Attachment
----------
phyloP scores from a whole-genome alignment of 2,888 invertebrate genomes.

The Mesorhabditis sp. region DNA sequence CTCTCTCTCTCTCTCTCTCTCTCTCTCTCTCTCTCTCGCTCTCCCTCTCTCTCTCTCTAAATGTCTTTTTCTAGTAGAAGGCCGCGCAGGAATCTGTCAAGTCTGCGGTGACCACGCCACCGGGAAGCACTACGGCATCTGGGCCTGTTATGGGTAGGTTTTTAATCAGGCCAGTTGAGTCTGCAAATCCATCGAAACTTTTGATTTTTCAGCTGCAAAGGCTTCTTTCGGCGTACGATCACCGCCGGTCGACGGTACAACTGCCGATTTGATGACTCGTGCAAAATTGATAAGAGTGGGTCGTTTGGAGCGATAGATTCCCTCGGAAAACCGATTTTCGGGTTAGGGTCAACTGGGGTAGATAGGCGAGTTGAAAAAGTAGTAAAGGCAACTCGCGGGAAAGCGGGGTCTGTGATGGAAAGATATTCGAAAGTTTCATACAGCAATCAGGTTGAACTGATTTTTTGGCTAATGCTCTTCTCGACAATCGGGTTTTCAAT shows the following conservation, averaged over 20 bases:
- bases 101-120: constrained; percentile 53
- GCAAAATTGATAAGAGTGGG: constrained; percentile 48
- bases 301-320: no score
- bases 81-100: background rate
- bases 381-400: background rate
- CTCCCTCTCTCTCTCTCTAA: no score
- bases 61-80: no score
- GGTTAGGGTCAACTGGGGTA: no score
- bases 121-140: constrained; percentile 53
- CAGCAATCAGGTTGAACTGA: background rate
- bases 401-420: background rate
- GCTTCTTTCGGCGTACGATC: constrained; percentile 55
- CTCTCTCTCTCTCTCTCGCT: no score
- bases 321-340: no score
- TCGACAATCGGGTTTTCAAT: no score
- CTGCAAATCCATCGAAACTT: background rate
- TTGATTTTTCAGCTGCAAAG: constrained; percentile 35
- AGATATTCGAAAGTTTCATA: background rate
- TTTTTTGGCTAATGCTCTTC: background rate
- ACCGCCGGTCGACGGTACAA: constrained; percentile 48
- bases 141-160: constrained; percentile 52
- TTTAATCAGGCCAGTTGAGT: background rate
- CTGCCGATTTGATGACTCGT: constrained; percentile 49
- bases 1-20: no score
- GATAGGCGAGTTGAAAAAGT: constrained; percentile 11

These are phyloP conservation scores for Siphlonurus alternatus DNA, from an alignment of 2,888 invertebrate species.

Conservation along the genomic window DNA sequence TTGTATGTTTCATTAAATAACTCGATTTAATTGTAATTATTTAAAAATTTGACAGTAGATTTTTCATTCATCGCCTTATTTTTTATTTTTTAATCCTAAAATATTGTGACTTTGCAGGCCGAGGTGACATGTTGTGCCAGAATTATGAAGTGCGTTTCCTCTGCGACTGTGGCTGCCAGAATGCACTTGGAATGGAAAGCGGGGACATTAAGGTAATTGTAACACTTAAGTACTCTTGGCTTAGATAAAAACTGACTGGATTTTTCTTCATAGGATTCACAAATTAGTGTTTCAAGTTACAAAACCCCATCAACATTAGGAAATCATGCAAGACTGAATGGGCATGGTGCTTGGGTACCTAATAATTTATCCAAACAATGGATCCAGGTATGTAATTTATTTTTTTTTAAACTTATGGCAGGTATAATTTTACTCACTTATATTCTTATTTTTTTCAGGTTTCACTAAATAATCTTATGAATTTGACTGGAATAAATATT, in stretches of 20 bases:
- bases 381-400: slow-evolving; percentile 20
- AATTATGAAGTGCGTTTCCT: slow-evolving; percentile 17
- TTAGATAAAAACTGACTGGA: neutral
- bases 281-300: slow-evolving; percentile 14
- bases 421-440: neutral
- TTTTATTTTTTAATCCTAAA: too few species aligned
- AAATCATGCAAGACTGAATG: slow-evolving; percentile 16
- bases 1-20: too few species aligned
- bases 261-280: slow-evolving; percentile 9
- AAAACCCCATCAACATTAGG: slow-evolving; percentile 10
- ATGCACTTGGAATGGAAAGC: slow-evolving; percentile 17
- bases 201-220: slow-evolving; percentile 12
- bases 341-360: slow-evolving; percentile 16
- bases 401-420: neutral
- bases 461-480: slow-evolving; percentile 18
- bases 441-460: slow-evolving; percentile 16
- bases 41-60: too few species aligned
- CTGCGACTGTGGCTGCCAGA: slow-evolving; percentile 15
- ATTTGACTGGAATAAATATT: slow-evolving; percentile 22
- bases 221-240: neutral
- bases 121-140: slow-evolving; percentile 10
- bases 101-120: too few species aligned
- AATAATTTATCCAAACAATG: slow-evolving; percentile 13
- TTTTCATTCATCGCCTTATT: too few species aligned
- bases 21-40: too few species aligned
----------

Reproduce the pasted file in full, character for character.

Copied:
phyloP scores from a whole-genome alignment of 2,888 invertebrate genomes.

The Mesorhabditis sp. region DNA sequence CTCTCTCTCTCTCTCTCTCTCTCTCTCTCTCTCTCTCGCTCTCCCTCTCTCTCTCTCTAAATGTCTTTTTCTAGTAGAAGGCCGCGCAGGAATCTGTCAAGTCTGCGGTGACCACGCCACCGGGAAGCACTACGGCATCTGGGCCTGTTATGGGTAGGTTTTTAATCAGGCCAGTTGAGTCTGCAAATCCATCGAAACTTTTGATTTTTCAGCTGCAAAGGCTTCTTTCGGCGTACGATCACCGCCGGTCGACGGTACAACTGCCGATTTGATGACTCGTGCAAAATTGATAAGAGTGGGTCGTTTGGAGCGATAGATTCCCTCGGAAAACCGATTTTCGGGTTAGGGTCAACTGGGGTAGATAGGCGAGTTGAAAAAGTAGTAAAGGCAACTCGCGGGAAAGCGGGGTCTGTGATGGAAAGATATTCGAAAGTTTCATACAGCAATCAGGTTGAACTGATTTTTTGGCTAATGCTCTTCTCGACAATCGGGTTTTCAAT shows the following conservation, averaged over 20 bases:
- bases 101-120: constrained; percentile 53
- GCAAAATTGATAAGAGTGGG: constrained; percentile 48
- bases 301-320: no score
- bases 81-100: background rate
- bases 381-400: background rate
- CTCCCTCTCTCTCTCTCTAA: no score
- bases 61-80: no score
- GGTTAGGGTCAACTGGGGTA: no score
- bases 121-140: constrained; percentile 53
- CAGCAATCAGGTTGAACTGA: background rate
- bases 401-420: background rate
- GCTTCTTTCGGCGTACGATC: constrained; percentile 55
- CTCTCTCTCTCTCTCTCGCT: no score
- bases 321-340: no score
- TCGACAATCGGGTTTTCAAT: no score
- CTGCAAATCCATCGAAACTT: background rate
- TTGATTTTTCAGCTGCAAAG: constrained; percentile 35
- AGATATTCGAAAGTTTCATA: background rate
- TTTTTTGGCTAATGCTCTTC: background rate
- ACCGCCGGTCGACGGTACAA: constrained; percentile 48
- bases 141-160: constrained; percentile 52
- TTTAATCAGGCCAGTTGAGT: background rate
- CTGCCGATTTGATGACTCGT: constrained; percentile 49
- bases 1-20: no score
- GATAGGCGAGTTGAAAAAGT: constrained; percentile 11

These are phyloP conservation scores for Siphlonurus alternatus DNA, from an alignment of 2,888 invertebrate species.

Conservation along the genomic window DNA sequence TTGTATGTTTCATTAAATAACTCGATTTAATTGTAATTATTTAAAAATTTGACAGTAGATTTTTCATTCATCGCCTTATTTTTTATTTTTTAATCCTAAAATATTGTGACTTTGCAGGCCGAGGTGACATGTTGTGCCAGAATTATGAAGTGCGTTTCCTCTGCGACTGTGGCTGCCAGAATGCACTTGGAATGGAAAGCGGGGACATTAAGGTAATTGTAACACTTAAGTACTCTTGGCTTAGATAAAAACTGACTGGATTTTTCTTCATAGGATTCACAAATTAGTGTTTCAAGTTACAAAACCCCATCAACATTAGGAAATCATGCAAGACTGAATGGGCATGGTGCTTGGGTACCTAATAATTTATCCAAACAATGGATCCAGGTATGTAATTTATTTTTTTTTAAACTTATGGCAGGTATAATTTTACTCACTTATATTCTTATTTTTTTCAGGTTTCACTAAATAATCTTATGAATTTGACTGGAATAAATATT, in stretches of 20 bases:
- bases 381-400: slow-evolving; percentile 20
- AATTATGAAGTGCGTTTCCT: slow-evolving; percentile 17
- TTAGATAAAAACTGACTGGA: neutral
- bases 281-300: slow-evolving; percentile 14
- bases 421-440: neutral
- TTTTATTTTTTAATCCTAAA: too few species aligned
- AAATCATGCAAGACTGAATG: slow-evolving; percentile 16
- bases 1-20: too few species aligned
- bases 261-280: slow-evolving; percentile 9
- AAAACCCCATCAACATTAGG: slow-evolving; percentile 10
- ATGCACTTGGAATGGAAAGC: slow-evolving; percentile 17
- bases 201-220: slow-evolving; percentile 12
- bases 341-360: slow-evolving; percentile 16
- bases 401-420: neutral
- bases 461-480: slow-evolving; percentile 18
- bases 441-460: slow-evolving; percentile 16
- bases 41-60: too few species aligned
- CTGCGACTGTGGCTGCCAGA: slow-evolving; percentile 15
- ATTTGACTGGAATAAATATT: slow-evolving; percentile 22
- bases 221-240: neutral
- bases 121-140: slow-evolving; percentile 10
- bases 101-120: too few species aligned
- AATAATTTATCCAAACAATG: slow-evolving; percentile 13
- TTTTCATTCATCGCCTTATT: too few species aligned
- bases 21-40: too few species aligned